Swaying palms, mystic mountain ranges, sugar-white sands, and sparkling, clear waters — it’s little wonder Hanalei Bay is home to one of the most photographed beaches in the world. Located a short, ten-minute drive from nearby Princeville, this crescent-shaped bay is the largest on the island’s north shore.
Hanalei Bay is sheltered from the Pacific currents by nearby Makahoa Point. Its picturesque scenery and warm, tranquil waters (known to be particularly calm in the summer months of June through September) have made it a favorite spot for swimming, paddleboarding, and snorkeling. It’s also home to the historic Hanalei Pier, a local landmark and popular gathering place that dates back to the 1860s.
Wailuā River State Park
Take a step off the beaten path and out onto the water on the beautiful Wailuā River. Located on the eastern end of Kauaʻi and just north of Līhuʻe, Hawaiʻi’s only navigable river lies nestled within the idyllic natural splendor of Wailuā River State Park. Known for its tranquil, emerald-tinged waters and abundant rainbows, it’s a popular destination for kayaking excursions and guided tours.
At the southern end of the river, you’ll find the Wailuā Falls. If the scenery around here looks familiar, that’s because it is — the iconic waterfall was featured in the opening credits of the hit TV show Fantasy Island.
The Alakaʻi Swamp is the popular name for what is actually the Alakaʻi Wilderness Preserve in Kokeʻe State Park, the world’s highest rainforest and swampland and one of the wettest places on earth. This unique forest ecosystem is unlike any other on Kauaʻi and is an ideal place to get better acquainted with the island’s native flora and fauna.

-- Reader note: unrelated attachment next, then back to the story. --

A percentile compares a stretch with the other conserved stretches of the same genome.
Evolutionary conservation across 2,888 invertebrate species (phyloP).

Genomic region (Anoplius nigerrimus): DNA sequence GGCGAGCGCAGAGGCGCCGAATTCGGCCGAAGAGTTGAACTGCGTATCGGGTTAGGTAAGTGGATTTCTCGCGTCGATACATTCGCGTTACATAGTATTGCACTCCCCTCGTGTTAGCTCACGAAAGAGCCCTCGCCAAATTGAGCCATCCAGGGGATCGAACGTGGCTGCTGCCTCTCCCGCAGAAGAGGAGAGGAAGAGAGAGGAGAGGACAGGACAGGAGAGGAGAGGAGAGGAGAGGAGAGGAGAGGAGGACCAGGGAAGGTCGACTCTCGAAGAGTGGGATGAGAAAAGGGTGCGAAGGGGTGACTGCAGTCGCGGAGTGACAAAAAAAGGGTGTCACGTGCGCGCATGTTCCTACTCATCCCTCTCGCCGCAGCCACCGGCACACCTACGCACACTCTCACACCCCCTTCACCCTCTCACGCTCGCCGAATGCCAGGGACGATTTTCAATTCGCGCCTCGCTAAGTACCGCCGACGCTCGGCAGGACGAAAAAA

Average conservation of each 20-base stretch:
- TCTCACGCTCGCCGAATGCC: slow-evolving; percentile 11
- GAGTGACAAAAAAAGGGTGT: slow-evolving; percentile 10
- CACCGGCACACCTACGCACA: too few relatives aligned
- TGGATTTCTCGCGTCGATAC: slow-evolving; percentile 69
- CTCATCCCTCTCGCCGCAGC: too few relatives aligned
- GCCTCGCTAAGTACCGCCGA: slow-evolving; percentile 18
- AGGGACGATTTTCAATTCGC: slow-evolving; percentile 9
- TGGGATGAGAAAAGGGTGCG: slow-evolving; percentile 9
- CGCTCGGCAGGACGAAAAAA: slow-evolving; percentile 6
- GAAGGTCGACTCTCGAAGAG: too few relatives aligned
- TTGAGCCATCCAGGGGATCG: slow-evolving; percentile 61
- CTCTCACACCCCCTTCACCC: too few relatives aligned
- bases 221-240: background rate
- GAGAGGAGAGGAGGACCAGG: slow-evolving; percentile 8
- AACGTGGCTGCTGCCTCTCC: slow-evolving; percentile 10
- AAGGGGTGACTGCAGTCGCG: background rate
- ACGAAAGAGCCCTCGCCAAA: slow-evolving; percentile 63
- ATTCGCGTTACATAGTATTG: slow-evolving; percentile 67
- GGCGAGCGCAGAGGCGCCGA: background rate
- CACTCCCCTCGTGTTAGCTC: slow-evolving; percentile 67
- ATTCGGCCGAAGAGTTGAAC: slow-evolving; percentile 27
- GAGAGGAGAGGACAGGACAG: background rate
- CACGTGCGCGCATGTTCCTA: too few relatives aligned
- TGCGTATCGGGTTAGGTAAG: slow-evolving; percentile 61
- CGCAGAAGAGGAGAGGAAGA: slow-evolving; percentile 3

The park boasts an impressive network of nature paths and boardwalks connecting to captivating lookout points like Kilohana and Puʻu O Kila — the perfect place to stop for a celebratory photo with an enviable view. The seven-mile out-and-back Alakaʻi Swamp Trail takes just under three and a half hours to complete and is ideal for day hikers looking for a moderate-but-not-too-challenging adventure in the great outdoors.
One of Kauaʻi’s most photographed and recognizable spots, Spouting Horn, is steeped in ancient myth and legend. When waves crash against the shore of Kukuiʻula Bay, the blowhole emits a spectacular hiss and spout of water that has been known to reach as high as 50 feet into the air. According to traditional lore, however, the jaw-dropping sight is actually the breath and roar of a mighty sea monster named Kaikapu, who became trapped beneath the lava shelf hundreds of years ago.
Family-friendly and easily accessible by vehicle, Spouting Horn Park offers majestic views of the Poʻipū coastline. It’s also a prime spot for whale-watching in the winter months, with Humpback whales known to make an appearance. And with the lush splendor of Allerton Gardens right next door, you can revel in the unmatched natural beauty of Kauaʻi — no hiking boots required.
Experience the Garden Isle
Aerial tours, river excursions, secret beaches, and awe-inspiring canyons — there’s something about the beauty of Kauaʻi that can’t help but awaken the nature lover within even the most avowed of indoor types.
Are you hearing the call of the wild yet? Whether you’re dreaming of an epic, multi-day hike or a quiet stroll through an ancient forest, your Hawaiʻian vacation dreams can become a reality when you stay at Timbers Kauaʻi. Experience authentic and luxurious island living, complete with breathtaking golf courses, relaxing spa services, world-class dining, and so much more — all tailored to your needs.